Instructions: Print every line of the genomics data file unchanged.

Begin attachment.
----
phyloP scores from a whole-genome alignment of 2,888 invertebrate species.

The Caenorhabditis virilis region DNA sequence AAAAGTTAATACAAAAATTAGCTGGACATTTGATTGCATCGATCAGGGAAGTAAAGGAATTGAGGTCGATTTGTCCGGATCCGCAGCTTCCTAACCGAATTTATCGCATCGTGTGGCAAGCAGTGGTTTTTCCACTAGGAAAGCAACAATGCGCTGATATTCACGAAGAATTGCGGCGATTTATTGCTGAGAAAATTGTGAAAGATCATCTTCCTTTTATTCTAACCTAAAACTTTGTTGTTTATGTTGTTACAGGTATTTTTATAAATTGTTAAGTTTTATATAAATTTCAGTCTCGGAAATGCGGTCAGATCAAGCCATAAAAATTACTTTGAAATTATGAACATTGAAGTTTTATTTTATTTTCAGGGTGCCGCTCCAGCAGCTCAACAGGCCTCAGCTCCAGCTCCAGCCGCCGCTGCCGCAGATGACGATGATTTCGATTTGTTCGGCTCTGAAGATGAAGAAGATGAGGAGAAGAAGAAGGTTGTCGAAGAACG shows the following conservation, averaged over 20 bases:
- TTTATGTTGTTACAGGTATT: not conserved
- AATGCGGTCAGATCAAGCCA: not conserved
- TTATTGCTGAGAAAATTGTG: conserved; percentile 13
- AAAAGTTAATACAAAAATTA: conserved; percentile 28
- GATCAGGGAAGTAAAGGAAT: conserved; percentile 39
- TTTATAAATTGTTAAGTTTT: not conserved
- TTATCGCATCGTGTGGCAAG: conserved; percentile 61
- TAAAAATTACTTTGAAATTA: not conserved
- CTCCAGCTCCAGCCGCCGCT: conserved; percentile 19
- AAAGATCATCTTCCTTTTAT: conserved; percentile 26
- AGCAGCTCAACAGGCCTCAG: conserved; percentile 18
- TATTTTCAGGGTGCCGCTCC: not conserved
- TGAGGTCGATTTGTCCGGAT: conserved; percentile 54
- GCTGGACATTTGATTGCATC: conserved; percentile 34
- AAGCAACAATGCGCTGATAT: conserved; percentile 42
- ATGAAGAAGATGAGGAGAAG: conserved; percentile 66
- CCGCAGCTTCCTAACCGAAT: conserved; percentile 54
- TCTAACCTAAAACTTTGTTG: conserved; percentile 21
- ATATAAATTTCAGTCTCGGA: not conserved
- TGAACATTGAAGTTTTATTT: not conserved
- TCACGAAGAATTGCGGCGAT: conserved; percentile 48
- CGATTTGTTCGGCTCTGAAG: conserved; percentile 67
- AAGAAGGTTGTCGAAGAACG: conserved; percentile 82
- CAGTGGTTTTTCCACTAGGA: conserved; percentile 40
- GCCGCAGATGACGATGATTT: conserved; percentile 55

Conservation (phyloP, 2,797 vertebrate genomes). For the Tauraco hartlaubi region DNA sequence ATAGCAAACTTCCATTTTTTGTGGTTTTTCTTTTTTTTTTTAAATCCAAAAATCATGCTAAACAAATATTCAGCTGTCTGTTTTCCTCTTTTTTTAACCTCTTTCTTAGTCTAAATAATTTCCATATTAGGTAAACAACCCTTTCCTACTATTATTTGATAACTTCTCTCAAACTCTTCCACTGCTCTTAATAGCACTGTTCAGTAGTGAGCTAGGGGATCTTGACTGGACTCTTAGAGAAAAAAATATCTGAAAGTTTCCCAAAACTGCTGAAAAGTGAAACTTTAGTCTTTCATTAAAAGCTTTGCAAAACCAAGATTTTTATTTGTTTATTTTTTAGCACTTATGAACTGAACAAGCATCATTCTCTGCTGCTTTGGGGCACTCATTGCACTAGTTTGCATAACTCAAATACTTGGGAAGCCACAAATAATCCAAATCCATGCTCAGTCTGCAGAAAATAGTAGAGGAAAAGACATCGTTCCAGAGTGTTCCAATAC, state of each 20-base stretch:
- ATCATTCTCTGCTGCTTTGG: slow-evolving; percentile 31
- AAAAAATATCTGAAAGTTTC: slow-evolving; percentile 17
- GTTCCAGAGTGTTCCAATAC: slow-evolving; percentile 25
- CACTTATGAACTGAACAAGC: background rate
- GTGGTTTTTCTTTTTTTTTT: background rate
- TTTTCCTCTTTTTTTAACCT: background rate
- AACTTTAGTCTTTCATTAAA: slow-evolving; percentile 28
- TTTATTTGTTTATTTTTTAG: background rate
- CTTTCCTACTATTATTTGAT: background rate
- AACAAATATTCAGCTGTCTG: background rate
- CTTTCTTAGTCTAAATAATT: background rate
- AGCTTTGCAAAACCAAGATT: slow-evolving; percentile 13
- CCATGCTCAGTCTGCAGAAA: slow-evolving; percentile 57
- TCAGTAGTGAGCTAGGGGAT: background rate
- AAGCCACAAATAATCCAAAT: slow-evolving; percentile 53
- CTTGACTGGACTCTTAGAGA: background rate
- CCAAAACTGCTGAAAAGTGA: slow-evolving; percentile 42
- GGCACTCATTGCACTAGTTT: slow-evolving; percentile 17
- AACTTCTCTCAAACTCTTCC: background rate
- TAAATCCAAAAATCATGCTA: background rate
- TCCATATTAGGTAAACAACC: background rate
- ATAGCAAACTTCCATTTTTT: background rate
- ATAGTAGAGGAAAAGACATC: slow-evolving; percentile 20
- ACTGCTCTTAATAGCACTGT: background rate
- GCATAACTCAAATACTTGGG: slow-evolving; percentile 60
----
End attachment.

phyloP scores from a whole-genome alignment of 2,888 invertebrate species.

The Caenorhabditis virilis region DNA sequence AAAAGTTAATACAAAAATTAGCTGGACATTTGATTGCATCGATCAGGGAAGTAAAGGAATTGAGGTCGATTTGTCCGGATCCGCAGCTTCCTAACCGAATTTATCGCATCGTGTGGCAAGCAGTGGTTTTTCCACTAGGAAAGCAACAATGCGCTGATATTCACGAAGAATTGCGGCGATTTATTGCTGAGAAAATTGTGAAAGATCATCTTCCTTTTATTCTAACCTAAAACTTTGTTGTTTATGTTGTTACAGGTATTTTTATAAATTGTTAAGTTTTATATAAATTTCAGTCTCGGAAATGCGGTCAGATCAAGCCATAAAAATTACTTTGAAATTATGAACATTGAAGTTTTATTTTATTTTCAGGGTGCCGCTCCAGCAGCTCAACAGGCCTCAGCTCCAGCTCCAGCCGCCGCTGCCGCAGATGACGATGATTTCGATTTGTTCGGCTCTGAAGATGAAGAAGATGAGGAGAAGAAGAAGGTTGTCGAAGAACG shows the following conservation, averaged over 20 bases:
- TTTATGTTGTTACAGGTATT: not conserved
- AATGCGGTCAGATCAAGCCA: not conserved
- TTATTGCTGAGAAAATTGTG: conserved; percentile 13
- AAAAGTTAATACAAAAATTA: conserved; percentile 28
- GATCAGGGAAGTAAAGGAAT: conserved; percentile 39
- TTTATAAATTGTTAAGTTTT: not conserved
- TTATCGCATCGTGTGGCAAG: conserved; percentile 61
- TAAAAATTACTTTGAAATTA: not conserved
- CTCCAGCTCCAGCCGCCGCT: conserved; percentile 19
- AAAGATCATCTTCCTTTTAT: conserved; percentile 26
- AGCAGCTCAACAGGCCTCAG: conserved; percentile 18
- TATTTTCAGGGTGCCGCTCC: not conserved
- TGAGGTCGATTTGTCCGGAT: conserved; percentile 54
- GCTGGACATTTGATTGCATC: conserved; percentile 34
- AAGCAACAATGCGCTGATAT: conserved; percentile 42
- ATGAAGAAGATGAGGAGAAG: conserved; percentile 66
- CCGCAGCTTCCTAACCGAAT: conserved; percentile 54
- TCTAACCTAAAACTTTGTTG: conserved; percentile 21
- ATATAAATTTCAGTCTCGGA: not conserved
- TGAACATTGAAGTTTTATTT: not conserved
- TCACGAAGAATTGCGGCGAT: conserved; percentile 48
- CGATTTGTTCGGCTCTGAAG: conserved; percentile 67
- AAGAAGGTTGTCGAAGAACG: conserved; percentile 82
- CAGTGGTTTTTCCACTAGGA: conserved; percentile 40
- GCCGCAGATGACGATGATTT: conserved; percentile 55

Conservation (phyloP, 2,797 vertebrate genomes). For the Tauraco hartlaubi region DNA sequence ATAGCAAACTTCCATTTTTTGTGGTTTTTCTTTTTTTTTTTAAATCCAAAAATCATGCTAAACAAATATTCAGCTGTCTGTTTTCCTCTTTTTTTAACCTCTTTCTTAGTCTAAATAATTTCCATATTAGGTAAACAACCCTTTCCTACTATTATTTGATAACTTCTCTCAAACTCTTCCACTGCTCTTAATAGCACTGTTCAGTAGTGAGCTAGGGGATCTTGACTGGACTCTTAGAGAAAAAAATATCTGAAAGTTTCCCAAAACTGCTGAAAAGTGAAACTTTAGTCTTTCATTAAAAGCTTTGCAAAACCAAGATTTTTATTTGTTTATTTTTTAGCACTTATGAACTGAACAAGCATCATTCTCTGCTGCTTTGGGGCACTCATTGCACTAGTTTGCATAACTCAAATACTTGGGAAGCCACAAATAATCCAAATCCATGCTCAGTCTGCAGAAAATAGTAGAGGAAAAGACATCGTTCCAGAGTGTTCCAATAC, state of each 20-base stretch:
- ATCATTCTCTGCTGCTTTGG: slow-evolving; percentile 31
- AAAAAATATCTGAAAGTTTC: slow-evolving; percentile 17
- GTTCCAGAGTGTTCCAATAC: slow-evolving; percentile 25
- CACTTATGAACTGAACAAGC: background rate
- GTGGTTTTTCTTTTTTTTTT: background rate
- TTTTCCTCTTTTTTTAACCT: background rate
- AACTTTAGTCTTTCATTAAA: slow-evolving; percentile 28
- TTTATTTGTTTATTTTTTAG: background rate
- CTTTCCTACTATTATTTGAT: background rate
- AACAAATATTCAGCTGTCTG: background rate
- CTTTCTTAGTCTAAATAATT: background rate
- AGCTTTGCAAAACCAAGATT: slow-evolving; percentile 13
- CCATGCTCAGTCTGCAGAAA: slow-evolving; percentile 57
- TCAGTAGTGAGCTAGGGGAT: background rate
- AAGCCACAAATAATCCAAAT: slow-evolving; percentile 53
- CTTGACTGGACTCTTAGAGA: background rate
- CCAAAACTGCTGAAAAGTGA: slow-evolving; percentile 42
- GGCACTCATTGCACTAGTTT: slow-evolving; percentile 17
- AACTTCTCTCAAACTCTTCC: background rate
- TAAATCCAAAAATCATGCTA: background rate
- TCCATATTAGGTAAACAACC: background rate
- ATAGCAAACTTCCATTTTTT: background rate
- ATAGTAGAGGAAAAGACATC: slow-evolving; percentile 20
- ACTGCTCTTAATAGCACTGT: background rate
- GCATAACTCAAATACTTGGG: slow-evolving; percentile 60